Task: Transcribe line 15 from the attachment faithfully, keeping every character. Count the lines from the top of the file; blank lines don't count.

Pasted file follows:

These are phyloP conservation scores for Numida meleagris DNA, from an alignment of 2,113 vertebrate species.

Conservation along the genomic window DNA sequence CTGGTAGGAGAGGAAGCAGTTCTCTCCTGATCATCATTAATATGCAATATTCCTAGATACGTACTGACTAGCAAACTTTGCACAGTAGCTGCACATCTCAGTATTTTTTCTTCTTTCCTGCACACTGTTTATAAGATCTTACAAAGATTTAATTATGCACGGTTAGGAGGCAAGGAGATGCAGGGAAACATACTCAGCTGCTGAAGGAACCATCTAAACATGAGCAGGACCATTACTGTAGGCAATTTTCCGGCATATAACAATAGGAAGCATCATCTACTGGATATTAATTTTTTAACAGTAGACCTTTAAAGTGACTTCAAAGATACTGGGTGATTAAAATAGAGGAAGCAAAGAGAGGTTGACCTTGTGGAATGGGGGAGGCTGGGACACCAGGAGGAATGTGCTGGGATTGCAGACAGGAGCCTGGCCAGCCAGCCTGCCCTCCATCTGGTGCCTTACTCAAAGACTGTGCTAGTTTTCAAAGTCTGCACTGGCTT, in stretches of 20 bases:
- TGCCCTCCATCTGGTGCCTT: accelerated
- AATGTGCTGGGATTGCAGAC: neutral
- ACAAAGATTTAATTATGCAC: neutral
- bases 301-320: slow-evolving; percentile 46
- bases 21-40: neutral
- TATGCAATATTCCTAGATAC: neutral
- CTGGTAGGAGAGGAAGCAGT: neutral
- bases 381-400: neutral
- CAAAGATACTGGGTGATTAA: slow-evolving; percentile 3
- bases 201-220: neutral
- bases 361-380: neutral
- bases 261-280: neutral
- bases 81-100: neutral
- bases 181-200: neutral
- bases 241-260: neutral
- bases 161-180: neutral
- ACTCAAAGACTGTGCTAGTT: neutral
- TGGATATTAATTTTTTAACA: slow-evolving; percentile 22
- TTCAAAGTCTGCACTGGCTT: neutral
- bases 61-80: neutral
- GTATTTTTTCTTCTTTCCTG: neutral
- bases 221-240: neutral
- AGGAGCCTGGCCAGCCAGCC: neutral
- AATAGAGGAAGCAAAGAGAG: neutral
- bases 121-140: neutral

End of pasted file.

- bases 81-100: neutral